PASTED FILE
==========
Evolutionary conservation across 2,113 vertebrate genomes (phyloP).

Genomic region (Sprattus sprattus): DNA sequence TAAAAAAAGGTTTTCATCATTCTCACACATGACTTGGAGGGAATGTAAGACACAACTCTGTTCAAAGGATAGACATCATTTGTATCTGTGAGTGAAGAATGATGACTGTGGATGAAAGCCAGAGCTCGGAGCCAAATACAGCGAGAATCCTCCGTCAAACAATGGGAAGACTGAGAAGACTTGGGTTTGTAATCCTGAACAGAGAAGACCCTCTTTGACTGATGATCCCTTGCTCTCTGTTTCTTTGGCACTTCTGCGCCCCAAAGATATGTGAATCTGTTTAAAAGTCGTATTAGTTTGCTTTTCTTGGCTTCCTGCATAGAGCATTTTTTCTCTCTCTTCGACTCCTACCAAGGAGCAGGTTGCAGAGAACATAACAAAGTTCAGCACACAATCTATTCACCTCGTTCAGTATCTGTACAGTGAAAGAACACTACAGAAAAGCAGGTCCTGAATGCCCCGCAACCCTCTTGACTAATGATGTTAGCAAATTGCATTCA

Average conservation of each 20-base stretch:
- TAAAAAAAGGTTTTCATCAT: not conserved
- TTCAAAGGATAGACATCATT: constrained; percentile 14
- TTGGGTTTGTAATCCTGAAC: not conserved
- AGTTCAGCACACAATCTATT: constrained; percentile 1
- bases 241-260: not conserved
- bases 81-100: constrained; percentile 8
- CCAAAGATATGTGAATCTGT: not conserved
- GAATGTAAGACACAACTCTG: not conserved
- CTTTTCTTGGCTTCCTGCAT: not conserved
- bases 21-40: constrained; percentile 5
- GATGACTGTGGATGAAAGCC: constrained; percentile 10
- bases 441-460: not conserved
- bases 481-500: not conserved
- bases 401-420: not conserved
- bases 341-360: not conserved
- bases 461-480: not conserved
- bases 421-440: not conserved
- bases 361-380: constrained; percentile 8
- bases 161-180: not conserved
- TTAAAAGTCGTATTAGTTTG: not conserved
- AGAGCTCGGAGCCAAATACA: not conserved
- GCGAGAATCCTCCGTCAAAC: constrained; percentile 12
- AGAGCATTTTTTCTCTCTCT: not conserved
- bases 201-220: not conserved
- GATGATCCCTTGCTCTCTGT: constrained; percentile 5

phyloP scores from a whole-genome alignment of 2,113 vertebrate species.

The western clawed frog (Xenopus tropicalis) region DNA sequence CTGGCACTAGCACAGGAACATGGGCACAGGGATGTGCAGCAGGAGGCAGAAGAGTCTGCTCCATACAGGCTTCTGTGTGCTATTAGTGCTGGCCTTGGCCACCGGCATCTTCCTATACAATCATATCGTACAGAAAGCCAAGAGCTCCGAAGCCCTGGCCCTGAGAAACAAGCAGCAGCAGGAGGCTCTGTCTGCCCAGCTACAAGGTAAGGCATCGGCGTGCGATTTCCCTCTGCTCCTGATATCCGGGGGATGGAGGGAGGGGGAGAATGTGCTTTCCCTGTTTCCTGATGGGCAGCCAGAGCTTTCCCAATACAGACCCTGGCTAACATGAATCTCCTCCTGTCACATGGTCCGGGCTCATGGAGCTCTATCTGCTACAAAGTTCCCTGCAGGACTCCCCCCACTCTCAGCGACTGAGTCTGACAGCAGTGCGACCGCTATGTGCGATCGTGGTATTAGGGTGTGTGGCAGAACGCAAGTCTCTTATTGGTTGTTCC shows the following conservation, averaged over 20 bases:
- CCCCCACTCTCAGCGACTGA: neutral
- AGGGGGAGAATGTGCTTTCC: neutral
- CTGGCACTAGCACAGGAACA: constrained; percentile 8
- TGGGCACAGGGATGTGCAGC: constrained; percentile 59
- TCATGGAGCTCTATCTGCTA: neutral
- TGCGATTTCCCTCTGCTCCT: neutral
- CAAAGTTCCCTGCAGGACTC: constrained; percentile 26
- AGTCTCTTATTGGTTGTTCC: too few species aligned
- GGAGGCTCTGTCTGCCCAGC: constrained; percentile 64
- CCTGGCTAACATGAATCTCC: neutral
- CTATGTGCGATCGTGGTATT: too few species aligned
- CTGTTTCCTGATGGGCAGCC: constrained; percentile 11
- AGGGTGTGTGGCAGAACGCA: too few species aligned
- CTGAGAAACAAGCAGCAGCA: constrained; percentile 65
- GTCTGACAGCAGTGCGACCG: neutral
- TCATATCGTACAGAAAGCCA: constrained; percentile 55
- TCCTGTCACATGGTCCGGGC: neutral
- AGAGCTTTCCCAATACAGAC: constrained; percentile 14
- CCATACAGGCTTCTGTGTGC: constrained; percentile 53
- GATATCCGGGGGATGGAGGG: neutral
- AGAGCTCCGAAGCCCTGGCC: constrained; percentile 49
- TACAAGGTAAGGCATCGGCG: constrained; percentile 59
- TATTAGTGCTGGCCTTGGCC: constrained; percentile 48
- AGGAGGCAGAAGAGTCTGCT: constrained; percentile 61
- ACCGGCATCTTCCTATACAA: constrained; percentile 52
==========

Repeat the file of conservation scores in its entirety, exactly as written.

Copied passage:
Evolutionary conservation across 2,113 vertebrate genomes (phyloP).

Genomic region (Sprattus sprattus): DNA sequence TAAAAAAAGGTTTTCATCATTCTCACACATGACTTGGAGGGAATGTAAGACACAACTCTGTTCAAAGGATAGACATCATTTGTATCTGTGAGTGAAGAATGATGACTGTGGATGAAAGCCAGAGCTCGGAGCCAAATACAGCGAGAATCCTCCGTCAAACAATGGGAAGACTGAGAAGACTTGGGTTTGTAATCCTGAACAGAGAAGACCCTCTTTGACTGATGATCCCTTGCTCTCTGTTTCTTTGGCACTTCTGCGCCCCAAAGATATGTGAATCTGTTTAAAAGTCGTATTAGTTTGCTTTTCTTGGCTTCCTGCATAGAGCATTTTTTCTCTCTCTTCGACTCCTACCAAGGAGCAGGTTGCAGAGAACATAACAAAGTTCAGCACACAATCTATTCACCTCGTTCAGTATCTGTACAGTGAAAGAACACTACAGAAAAGCAGGTCCTGAATGCCCCGCAACCCTCTTGACTAATGATGTTAGCAAATTGCATTCA

Average conservation of each 20-base stretch:
- TAAAAAAAGGTTTTCATCAT: not conserved
- TTCAAAGGATAGACATCATT: constrained; percentile 14
- TTGGGTTTGTAATCCTGAAC: not conserved
- AGTTCAGCACACAATCTATT: constrained; percentile 1
- bases 241-260: not conserved
- bases 81-100: constrained; percentile 8
- CCAAAGATATGTGAATCTGT: not conserved
- GAATGTAAGACACAACTCTG: not conserved
- CTTTTCTTGGCTTCCTGCAT: not conserved
- bases 21-40: constrained; percentile 5
- GATGACTGTGGATGAAAGCC: constrained; percentile 10
- bases 441-460: not conserved
- bases 481-500: not conserved
- bases 401-420: not conserved
- bases 341-360: not conserved
- bases 461-480: not conserved
- bases 421-440: not conserved
- bases 361-380: constrained; percentile 8
- bases 161-180: not conserved
- TTAAAAGTCGTATTAGTTTG: not conserved
- AGAGCTCGGAGCCAAATACA: not conserved
- GCGAGAATCCTCCGTCAAAC: constrained; percentile 12
- AGAGCATTTTTTCTCTCTCT: not conserved
- bases 201-220: not conserved
- GATGATCCCTTGCTCTCTGT: constrained; percentile 5

phyloP scores from a whole-genome alignment of 2,113 vertebrate species.

The western clawed frog (Xenopus tropicalis) region DNA sequence CTGGCACTAGCACAGGAACATGGGCACAGGGATGTGCAGCAGGAGGCAGAAGAGTCTGCTCCATACAGGCTTCTGTGTGCTATTAGTGCTGGCCTTGGCCACCGGCATCTTCCTATACAATCATATCGTACAGAAAGCCAAGAGCTCCGAAGCCCTGGCCCTGAGAAACAAGCAGCAGCAGGAGGCTCTGTCTGCCCAGCTACAAGGTAAGGCATCGGCGTGCGATTTCCCTCTGCTCCTGATATCCGGGGGATGGAGGGAGGGGGAGAATGTGCTTTCCCTGTTTCCTGATGGGCAGCCAGAGCTTTCCCAATACAGACCCTGGCTAACATGAATCTCCTCCTGTCACATGGTCCGGGCTCATGGAGCTCTATCTGCTACAAAGTTCCCTGCAGGACTCCCCCCACTCTCAGCGACTGAGTCTGACAGCAGTGCGACCGCTATGTGCGATCGTGGTATTAGGGTGTGTGGCAGAACGCAAGTCTCTTATTGGTTGTTCC shows the following conservation, averaged over 20 bases:
- CCCCCACTCTCAGCGACTGA: neutral
- AGGGGGAGAATGTGCTTTCC: neutral
- CTGGCACTAGCACAGGAACA: constrained; percentile 8
- TGGGCACAGGGATGTGCAGC: constrained; percentile 59
- TCATGGAGCTCTATCTGCTA: neutral
- TGCGATTTCCCTCTGCTCCT: neutral
- CAAAGTTCCCTGCAGGACTC: constrained; percentile 26
- AGTCTCTTATTGGTTGTTCC: too few species aligned
- GGAGGCTCTGTCTGCCCAGC: constrained; percentile 64
- CCTGGCTAACATGAATCTCC: neutral
- CTATGTGCGATCGTGGTATT: too few species aligned
- CTGTTTCCTGATGGGCAGCC: constrained; percentile 11
- AGGGTGTGTGGCAGAACGCA: too few species aligned
- CTGAGAAACAAGCAGCAGCA: constrained; percentile 65
- GTCTGACAGCAGTGCGACCG: neutral
- TCATATCGTACAGAAAGCCA: constrained; percentile 55
- TCCTGTCACATGGTCCGGGC: neutral
- AGAGCTTTCCCAATACAGAC: constrained; percentile 14
- CCATACAGGCTTCTGTGTGC: constrained; percentile 53
- GATATCCGGGGGATGGAGGG: neutral
- AGAGCTCCGAAGCCCTGGCC: constrained; percentile 49
- TACAAGGTAAGGCATCGGCG: constrained; percentile 59
- TATTAGTGCTGGCCTTGGCC: constrained; percentile 48
- AGGAGGCAGAAGAGTCTGCT: constrained; percentile 61
- ACCGGCATCTTCCTATACAA: constrained; percentile 52